Sony Dualshock 4 controller at an exhibition during Gamescom 2013.
A controller of a Playstation 4 is pictured at the Sony exhibition stand during the Gamescom 2013 fair in Cologne on 21 August 2013Reuters

When gamer Peter Byrne of South Amboy, New Jersey, wrote to Sony complaining that his new PlayStation 4 DualShock 4 touchpad was interfering with his gaming experience, a Sony employee responded the very next day promising to build him a custom one. The employee, Alex Nawabi, made good on his promise to the long-time gamer who has cerebral palsy.

Byrne wrote that due to his neurological disorder, his left hand kept hitting the controller's touchpad and pausing the game. In an interview with News 12 New Jersey, Byrne showed how the way he held his DualShock 4 to play Tom Clancy's The Division often resulted in inadvertent presses on the touchpad, which brings up the map and pauses the game.

Nawabi responded to Byrne's letter saying he would look into the matter "personally", Byrne wrote in a Facebook post. After a series of back and forth emails to discuss the issue and exchange images showing how Byrne gripped the controller, Nawabi told the gamer that he was ordering parts to try and solve the issue. However, he emailed Byrne the week before saying he was unsuccessful but added that he would send a goodie bag instead for the inconvenience.

When Byrne's goodie bag finally arrived, he was shocked to find a brand new modified controller inside, together with a letter from Nawabi, which Byrne posted on his Facebook page.

"My apologies for the white lie I told but I felt this surprise was too good to ruin," Nawabi wrote. "I was able to come up with a solution for your gaming/controller problem. Inside is a controller I've specially modified just for you."

Nawabi said it took three controllers to build the custom device, more than 10 hours of labour and a "few moments of frustration" to rework the concept and "bring it to life". Nawabi's custom controller includes a second button that is out of the way where Byrne grasps the controller. He also disabled the touchpad and rerouted its functions to the new button so Byrne can play his games without any interruptions.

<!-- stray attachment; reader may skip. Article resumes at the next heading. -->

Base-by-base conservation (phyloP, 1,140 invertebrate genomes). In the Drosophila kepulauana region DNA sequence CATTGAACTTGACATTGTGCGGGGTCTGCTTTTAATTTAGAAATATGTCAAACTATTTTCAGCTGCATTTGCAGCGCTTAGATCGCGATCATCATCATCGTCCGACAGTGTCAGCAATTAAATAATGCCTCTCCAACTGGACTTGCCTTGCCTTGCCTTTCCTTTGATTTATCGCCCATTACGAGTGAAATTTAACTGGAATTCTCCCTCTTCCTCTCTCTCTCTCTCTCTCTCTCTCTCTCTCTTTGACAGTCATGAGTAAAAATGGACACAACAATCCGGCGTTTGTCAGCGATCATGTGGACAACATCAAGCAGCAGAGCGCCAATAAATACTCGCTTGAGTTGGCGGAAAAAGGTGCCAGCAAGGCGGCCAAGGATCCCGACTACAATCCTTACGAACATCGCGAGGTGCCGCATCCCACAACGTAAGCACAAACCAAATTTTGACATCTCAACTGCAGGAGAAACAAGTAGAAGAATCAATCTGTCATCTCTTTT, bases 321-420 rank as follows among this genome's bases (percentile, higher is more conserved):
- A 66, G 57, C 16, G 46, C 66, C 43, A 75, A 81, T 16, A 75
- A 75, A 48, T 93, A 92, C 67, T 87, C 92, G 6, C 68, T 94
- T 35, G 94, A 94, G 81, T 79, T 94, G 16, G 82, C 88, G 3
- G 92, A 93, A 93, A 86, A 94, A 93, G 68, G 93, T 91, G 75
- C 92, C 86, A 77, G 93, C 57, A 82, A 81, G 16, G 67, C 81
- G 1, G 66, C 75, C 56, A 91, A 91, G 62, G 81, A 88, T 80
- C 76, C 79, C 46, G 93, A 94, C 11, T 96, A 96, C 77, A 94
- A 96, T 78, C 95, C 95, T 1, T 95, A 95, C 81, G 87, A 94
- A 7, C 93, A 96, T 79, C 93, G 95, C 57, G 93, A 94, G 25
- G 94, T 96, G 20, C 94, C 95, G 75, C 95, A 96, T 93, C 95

"The email you sent definitely struck a chord within," Nawabi wrote. "It killed me to hear how something you used to enjoy thoroughly was being ruined because of our new controller design. Although I can't help everyone who has this problem, at least I could help you. I wish I had more to give you."

The employee also asked for feedback on the new controller and said he was making a second one in case the first one breaks.

Byrne says he hopes his touching experience will encourage other companies to think more about gamers with disabilities as well.

"Someone listened and cared enough to take my matter personally," he told BuzzFeed News. "I hope that other companies look at their fan base and realized that disabled people are gamers, too, and that we need to be accommodated."

In November 2015, Chris Hepburn modified Valve's Steam controller to create a functional one-handed Skyrim control scheme, responding to a user's request for a one-handed configuration for his father. In October, game developer Gabe Telepak created Butt Sniffin Pugs, a game controlled by a giant tennis and a stuffed dog butt, hoping to tweak the controller into a potentially more inclusive one that people with disabilities can use to play a wide range of games that feature a cursor-driven experience.

I figure I share this story with everyone because it is too good not to share! When I use the PlayStation 4 controller...

Posted by Peter Byrne on Tuesday, March 29, 2016